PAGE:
There are approximately 50 million rental housing units in the United States. Of these, about 41% are owned by individual investors (often referred to as “mom and pop investors”). Essentially, these individual investors are running a small business while sacrificing and investing in an income-producing property. Needless to say, one delinquent tenant or “professional tenant”, can lead to a financial catastrophe for these investors. As such, it is incredibly important for landlords to thoroughly vet any prospective tenants. Therefore, it is strongly recommended that a thorough background screening on all applicants be conducted during the application process. These screenings typically include a credit, criminal, and eviction history check. In recent years, some issues have been raised regarding the use of a criminal history in a background screening. Although it seems obvious that any landlord would prefer not to rent their property to a criminal, some have pushed back on this stating that a criminal history may put minorities at a disadvantage.
Proposed new rules from HUD
The U.S. Department of Housing and Urban Development (HUD) says it will issue a Notice of Proposed Rule Making within the next few weeks regarding rentals to people with a criminal history. The rules, which are still in the early stages of development, would require landlords to consider factors other than criminal history when making housing decisions, such as an applicant’s ability to pay rent and their history of good behavior. As for the HUD recommendations, they are as follows:
- Don’t automatically deny housing assistance based on the presence of a criminal conviction, other than where explicitly prohibited by federal law.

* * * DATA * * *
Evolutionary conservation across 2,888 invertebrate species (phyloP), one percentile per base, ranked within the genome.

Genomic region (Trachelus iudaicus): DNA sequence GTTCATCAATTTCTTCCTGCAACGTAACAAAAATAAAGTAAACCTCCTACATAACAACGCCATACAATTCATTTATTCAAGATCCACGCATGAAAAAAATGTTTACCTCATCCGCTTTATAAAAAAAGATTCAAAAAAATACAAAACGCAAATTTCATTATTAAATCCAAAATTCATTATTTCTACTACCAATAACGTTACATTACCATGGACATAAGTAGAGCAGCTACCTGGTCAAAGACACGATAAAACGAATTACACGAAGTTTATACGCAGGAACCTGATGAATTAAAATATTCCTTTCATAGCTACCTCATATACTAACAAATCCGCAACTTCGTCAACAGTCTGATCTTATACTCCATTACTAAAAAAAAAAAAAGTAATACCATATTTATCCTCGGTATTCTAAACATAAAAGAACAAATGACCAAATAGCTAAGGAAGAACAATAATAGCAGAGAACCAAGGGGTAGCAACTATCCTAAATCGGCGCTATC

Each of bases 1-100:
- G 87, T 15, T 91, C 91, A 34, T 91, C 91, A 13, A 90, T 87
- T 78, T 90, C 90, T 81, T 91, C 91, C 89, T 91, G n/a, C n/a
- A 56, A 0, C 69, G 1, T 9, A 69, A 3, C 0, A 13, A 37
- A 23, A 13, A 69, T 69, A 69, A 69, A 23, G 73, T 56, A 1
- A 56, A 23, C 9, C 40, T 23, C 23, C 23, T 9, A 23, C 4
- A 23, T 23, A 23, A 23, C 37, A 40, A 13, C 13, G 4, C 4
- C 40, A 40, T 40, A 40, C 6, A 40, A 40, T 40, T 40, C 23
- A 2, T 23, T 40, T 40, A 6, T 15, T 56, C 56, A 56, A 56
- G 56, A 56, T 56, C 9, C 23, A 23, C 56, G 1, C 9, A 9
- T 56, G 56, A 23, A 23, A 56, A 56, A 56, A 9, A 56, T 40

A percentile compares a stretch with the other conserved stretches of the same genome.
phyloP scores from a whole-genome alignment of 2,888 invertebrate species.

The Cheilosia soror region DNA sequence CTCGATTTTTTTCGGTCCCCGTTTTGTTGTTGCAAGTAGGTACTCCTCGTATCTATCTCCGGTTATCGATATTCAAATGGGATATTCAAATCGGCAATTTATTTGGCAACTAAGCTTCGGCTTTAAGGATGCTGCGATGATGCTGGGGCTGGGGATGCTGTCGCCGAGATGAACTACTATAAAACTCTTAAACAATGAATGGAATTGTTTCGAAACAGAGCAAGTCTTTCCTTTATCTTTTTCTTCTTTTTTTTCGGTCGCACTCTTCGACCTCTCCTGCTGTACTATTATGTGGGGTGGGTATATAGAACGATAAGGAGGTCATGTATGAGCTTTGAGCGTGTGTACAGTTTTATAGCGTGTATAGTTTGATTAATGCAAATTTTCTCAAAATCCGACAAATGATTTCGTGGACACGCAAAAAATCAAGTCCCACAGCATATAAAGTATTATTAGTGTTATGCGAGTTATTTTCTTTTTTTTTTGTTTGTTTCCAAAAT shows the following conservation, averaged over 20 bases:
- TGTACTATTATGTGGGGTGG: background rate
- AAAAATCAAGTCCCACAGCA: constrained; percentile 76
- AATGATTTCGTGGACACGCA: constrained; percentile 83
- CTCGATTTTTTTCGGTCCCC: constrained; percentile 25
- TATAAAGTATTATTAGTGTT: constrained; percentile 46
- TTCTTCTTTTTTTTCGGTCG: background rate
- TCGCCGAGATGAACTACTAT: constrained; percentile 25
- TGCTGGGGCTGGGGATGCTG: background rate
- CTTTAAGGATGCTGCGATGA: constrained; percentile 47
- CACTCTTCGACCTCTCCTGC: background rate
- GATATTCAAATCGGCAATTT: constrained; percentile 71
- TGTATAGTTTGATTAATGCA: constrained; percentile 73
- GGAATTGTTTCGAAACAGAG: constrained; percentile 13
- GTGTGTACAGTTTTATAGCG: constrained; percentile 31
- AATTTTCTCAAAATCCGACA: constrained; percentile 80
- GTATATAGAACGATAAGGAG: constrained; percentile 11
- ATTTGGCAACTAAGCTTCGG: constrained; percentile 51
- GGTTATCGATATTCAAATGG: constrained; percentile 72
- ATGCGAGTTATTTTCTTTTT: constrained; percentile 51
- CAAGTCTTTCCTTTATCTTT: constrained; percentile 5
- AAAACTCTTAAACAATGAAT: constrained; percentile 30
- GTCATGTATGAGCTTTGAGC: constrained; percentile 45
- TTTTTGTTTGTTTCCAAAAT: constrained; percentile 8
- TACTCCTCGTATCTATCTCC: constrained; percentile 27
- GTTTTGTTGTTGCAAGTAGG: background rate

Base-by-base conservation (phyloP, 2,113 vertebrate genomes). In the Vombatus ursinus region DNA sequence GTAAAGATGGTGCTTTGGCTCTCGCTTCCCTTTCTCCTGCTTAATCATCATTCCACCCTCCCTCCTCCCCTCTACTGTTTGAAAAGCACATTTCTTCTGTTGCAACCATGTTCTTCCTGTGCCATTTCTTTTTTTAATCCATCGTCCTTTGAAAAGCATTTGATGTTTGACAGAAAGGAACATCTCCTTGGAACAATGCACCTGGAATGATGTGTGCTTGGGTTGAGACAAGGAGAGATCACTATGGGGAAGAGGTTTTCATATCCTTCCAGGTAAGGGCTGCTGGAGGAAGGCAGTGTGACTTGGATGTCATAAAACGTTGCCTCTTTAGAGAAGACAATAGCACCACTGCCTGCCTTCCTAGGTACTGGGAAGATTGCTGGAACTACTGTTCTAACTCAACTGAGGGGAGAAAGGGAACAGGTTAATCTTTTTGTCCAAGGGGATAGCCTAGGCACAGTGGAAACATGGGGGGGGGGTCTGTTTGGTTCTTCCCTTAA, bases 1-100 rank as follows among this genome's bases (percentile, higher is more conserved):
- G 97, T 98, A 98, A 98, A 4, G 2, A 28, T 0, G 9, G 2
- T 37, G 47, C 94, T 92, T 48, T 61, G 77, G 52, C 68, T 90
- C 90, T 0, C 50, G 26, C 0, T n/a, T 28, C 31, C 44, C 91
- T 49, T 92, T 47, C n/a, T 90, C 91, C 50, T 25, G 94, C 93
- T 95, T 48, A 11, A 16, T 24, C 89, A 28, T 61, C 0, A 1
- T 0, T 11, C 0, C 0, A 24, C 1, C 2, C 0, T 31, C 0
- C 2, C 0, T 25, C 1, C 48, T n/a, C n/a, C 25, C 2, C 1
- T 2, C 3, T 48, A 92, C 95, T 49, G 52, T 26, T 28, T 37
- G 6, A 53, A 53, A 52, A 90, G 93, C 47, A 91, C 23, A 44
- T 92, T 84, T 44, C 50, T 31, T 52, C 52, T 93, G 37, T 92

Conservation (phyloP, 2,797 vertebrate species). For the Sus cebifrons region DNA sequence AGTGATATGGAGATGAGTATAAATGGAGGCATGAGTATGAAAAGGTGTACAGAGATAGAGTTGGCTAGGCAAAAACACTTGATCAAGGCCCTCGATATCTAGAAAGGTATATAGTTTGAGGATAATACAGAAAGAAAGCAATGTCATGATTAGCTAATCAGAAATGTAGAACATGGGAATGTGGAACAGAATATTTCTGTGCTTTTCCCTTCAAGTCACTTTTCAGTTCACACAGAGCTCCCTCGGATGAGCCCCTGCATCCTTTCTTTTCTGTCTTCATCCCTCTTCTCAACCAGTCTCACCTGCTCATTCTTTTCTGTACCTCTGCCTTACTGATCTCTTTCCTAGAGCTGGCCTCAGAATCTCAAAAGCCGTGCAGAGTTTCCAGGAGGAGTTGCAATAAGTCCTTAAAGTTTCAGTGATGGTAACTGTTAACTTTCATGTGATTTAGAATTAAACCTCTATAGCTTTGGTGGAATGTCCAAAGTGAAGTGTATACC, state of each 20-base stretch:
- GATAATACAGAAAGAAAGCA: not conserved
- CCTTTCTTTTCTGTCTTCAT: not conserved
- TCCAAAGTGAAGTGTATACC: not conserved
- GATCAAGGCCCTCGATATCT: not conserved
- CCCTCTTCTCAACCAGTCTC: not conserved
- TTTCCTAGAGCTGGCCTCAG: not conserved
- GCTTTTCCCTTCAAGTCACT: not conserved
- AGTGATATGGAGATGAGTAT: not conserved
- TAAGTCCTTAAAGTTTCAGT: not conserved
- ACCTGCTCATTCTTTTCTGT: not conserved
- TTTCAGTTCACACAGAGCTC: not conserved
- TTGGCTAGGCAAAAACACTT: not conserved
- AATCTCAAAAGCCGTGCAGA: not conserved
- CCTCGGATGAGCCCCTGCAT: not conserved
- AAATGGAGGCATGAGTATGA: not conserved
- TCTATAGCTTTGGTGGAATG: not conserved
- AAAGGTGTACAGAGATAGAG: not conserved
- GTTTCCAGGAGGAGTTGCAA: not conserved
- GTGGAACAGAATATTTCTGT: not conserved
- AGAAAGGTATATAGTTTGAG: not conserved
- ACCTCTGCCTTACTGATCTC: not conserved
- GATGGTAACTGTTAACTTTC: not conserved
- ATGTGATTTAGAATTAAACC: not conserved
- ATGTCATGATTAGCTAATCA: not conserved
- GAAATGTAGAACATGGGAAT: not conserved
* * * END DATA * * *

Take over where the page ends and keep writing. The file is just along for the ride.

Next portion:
- Disregard criminal history that is unlikely to bear on fitness for tenancy, such as arrest records, sealed or expunged records, older convictions and convictions not involving violence or harm to persons or property.
- Assess individuals on a case-by-case basis to determine whether they pose a future risk to persons or property. Take into account other factors, such as the applicant’s employment, engagement in alcohol or drug treatment programs, and their community involvement.
- Give applicants with a criminal history reasonable time and opportunity to provide supporting information about mitigating factors.
According to a study by the National Fair Housing Alliance, one in four people with a criminal record has been denied housing because of their record. Needless to say, a criminal history will present challenges when trying to find housing. On the flip side, landlords should certainly have a final say in how they want to manage their investment. Regardless of these proposed new rules, it remains critically important for landlords to conduct thorough background screenings on all adult occupants of their properties.
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